This holiday season has felt different from the joyful noise and excited expectation of previous holidays. As I wrote this post, I reflected on some of the big changes between this year and the typical experiences of past Christmases. Most notably, for my family, the usual busyness has slowed to a crawl, due to the necessary reduction of activities accompanying this time of year. In the past, I’ve concentrated almost exclusively on the highs of the season: getting to experience greatly anticipated get-togethers, concerts, and traditions – joy-filled and exciting celebrations. In direct contrast, this December’s calendar has remained nearly empty. Similar to the subdued sense of Thanksgiving thankfulness, this Christmas season has, in many ways, felt subdued as well. I’ve gone through many of the physical preparations of the season, decorating the tree, wrapping gifts, listening to music, and watching holiday movies, however, my emotions have had a hard time reflecting the cheerful holiday spirit that these preparations represent.
For last year’s Christmas-week post, I shared what brings me joy during the chaos of the holiday season and focused on the celebratory aspects of Christmas. This year, my attention has shifted dramatically and instead of noisy excitement, I’ve been more aware of the quiet anticipation in the leadup to Christmas day. The Advent season, Latin for “coming,” feels especially pertinent this year as “waiting” corresponds with the experience that has consumed most of 2020. In a way, it has been relieving to have a season centered on waiting, normalizing the feelings associated with living in suspenseful expectation.
I grew up with the tradition of Advent, the season preceding Christmas day, but it seems its significance sometimes gets lost in the excitement of Christmas celebrations. This year, however, the season of Advent felt particularly compelling. I have been comforted by the opportunity for a collective recognition of waiting, space for mental and emotional preparation for anticipated hope, a sense of expectancy, an increased awareness of holding both melancholy and joy together.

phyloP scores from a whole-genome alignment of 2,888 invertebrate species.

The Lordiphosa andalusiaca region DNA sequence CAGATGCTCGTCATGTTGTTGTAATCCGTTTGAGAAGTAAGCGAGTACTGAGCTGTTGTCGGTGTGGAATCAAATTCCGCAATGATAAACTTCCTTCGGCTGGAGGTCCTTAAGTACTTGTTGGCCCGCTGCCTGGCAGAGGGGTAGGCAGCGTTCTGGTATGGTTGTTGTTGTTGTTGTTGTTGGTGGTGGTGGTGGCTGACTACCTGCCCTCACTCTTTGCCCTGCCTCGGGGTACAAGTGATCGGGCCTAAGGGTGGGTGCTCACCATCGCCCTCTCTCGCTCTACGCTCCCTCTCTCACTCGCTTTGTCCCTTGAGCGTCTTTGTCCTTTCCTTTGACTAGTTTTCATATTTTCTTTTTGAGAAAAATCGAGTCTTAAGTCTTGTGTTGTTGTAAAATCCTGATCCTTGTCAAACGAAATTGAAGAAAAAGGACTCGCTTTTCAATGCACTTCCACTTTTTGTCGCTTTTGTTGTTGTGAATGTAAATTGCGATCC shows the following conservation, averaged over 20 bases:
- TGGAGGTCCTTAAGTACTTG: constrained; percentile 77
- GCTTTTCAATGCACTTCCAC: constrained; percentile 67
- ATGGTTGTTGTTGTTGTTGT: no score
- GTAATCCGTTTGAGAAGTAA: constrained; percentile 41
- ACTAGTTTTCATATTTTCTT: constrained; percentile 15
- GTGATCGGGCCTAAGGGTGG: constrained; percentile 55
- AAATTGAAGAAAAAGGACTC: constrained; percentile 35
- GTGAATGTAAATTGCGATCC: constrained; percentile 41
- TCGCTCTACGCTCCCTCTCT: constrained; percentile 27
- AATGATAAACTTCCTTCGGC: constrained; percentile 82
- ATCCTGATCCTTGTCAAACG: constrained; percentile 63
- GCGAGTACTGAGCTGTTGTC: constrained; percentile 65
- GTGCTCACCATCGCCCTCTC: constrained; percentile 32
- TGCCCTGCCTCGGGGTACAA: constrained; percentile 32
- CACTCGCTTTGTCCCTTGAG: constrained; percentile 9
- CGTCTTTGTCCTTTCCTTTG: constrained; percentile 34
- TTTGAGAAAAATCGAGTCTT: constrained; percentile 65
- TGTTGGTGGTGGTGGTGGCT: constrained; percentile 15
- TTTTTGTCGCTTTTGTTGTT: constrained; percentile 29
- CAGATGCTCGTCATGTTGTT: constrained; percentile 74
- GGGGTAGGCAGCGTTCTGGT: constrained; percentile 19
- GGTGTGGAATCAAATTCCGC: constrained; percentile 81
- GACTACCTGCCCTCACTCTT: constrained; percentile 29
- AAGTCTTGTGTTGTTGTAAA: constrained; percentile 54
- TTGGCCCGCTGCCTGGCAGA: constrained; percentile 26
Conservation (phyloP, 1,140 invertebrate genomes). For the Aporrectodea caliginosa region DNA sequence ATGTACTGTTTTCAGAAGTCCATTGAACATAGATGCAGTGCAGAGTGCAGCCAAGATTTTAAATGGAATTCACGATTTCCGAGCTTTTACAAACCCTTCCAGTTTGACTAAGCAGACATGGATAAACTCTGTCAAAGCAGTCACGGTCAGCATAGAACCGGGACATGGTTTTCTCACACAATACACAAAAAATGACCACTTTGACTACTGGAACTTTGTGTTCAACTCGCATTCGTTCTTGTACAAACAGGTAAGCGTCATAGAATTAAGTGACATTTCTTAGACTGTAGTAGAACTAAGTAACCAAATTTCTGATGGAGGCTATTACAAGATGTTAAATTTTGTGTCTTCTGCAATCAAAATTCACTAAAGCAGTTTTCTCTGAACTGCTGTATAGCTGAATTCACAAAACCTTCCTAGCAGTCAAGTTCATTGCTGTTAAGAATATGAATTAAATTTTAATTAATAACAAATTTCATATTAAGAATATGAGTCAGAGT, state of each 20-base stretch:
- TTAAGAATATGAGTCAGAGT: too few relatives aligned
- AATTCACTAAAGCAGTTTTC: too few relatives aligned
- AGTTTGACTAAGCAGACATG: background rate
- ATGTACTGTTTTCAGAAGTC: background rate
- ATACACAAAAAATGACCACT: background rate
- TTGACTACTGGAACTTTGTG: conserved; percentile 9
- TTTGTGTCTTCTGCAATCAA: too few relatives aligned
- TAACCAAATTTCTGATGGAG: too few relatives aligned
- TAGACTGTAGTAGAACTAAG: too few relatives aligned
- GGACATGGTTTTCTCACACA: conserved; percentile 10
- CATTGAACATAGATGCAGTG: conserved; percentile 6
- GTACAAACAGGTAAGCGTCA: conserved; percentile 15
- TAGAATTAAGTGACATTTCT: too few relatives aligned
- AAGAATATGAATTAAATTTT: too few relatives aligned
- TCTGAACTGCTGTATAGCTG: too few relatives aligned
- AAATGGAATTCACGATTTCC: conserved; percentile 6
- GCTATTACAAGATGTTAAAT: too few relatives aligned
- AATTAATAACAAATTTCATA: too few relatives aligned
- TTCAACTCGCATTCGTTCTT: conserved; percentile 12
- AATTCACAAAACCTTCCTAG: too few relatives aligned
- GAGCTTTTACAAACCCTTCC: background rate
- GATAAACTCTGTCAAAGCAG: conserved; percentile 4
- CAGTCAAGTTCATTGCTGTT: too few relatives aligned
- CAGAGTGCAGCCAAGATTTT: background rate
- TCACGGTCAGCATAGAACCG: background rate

Being separated from almost all of the busyness typically associated with the holidays has given me a renewed opportunity to lean into anticipation. But, rather than the eager expectation that comes from waiting for holiday excitement, I often found myself instead dealing with the uncomfortable, sometimes frustrating aspects of contemplative waiting. As I waded through an abundance of time and did my best to focus on hopeful waiting, the melancholy of anxious anticipation preoccupied my experience. And yet, through the heaviness, I found a depth and connection to the universally difficult emotions and thoughts frequently faced in the leadup to the hope and joy of Christmas.
The largely empty holiday schedule has allowed time to consider just how much a sense of “both” is present in Christmas. I have come to deeply appreciate how the quietness has led me to hold onto the true meaning of Christmas, and forced me to accommodate constantly competing emotions of melancholy and joy, stress and calm, anxious waiting and hopeful expectation. It struck me that even the music of the season reflects this dichotomy, this awareness of “both,” from the solemn “What Child is This” to the exuberant “Joy to the World.”
As I navigated the tension of “both” this season, I realized maybe it’s exactly where I’m supposed to be during Advent. The joy of the holiday season is coming. However, Advent, this season of waiting, is something I missed out on by not allowing it due space in previous holiday seasons. So, this past month I have given myself time and space to be quiet, to reflect, to wait in pensive anticipation during the leadup to Christmas. Although it doesn’t feel celebratory or full of holiday cheer, it has been grounding. I have worked to accept where I am, and to appreciate this relevant aspect of the season that I often overlook, and which is all but overshadowed in the joy and noisy celebrations of the holiday. Even throughout the shadow of waiting, I have tried to be on the lookout for the hope I know is still present. This season of waiting will end. Advent will come to a close and we will shift to joyful Christmas day. Even life will eventually return to a new normal. Though the feelings and emotions surrounding Christmas celebrations, and the celebrations themselves, will look a little different from previous years, I know that through it all I can wait for and hold on to the hope and joy that this season brings.
Wendi, her husband, and their two kids live in Minnesota and are currently perfecting their best “ya sure you betcha” accents. She is co-author of the blog The Unexpected Ever Afters and a member of the podcast Moms Who Wine.
*photo credit: personal photo*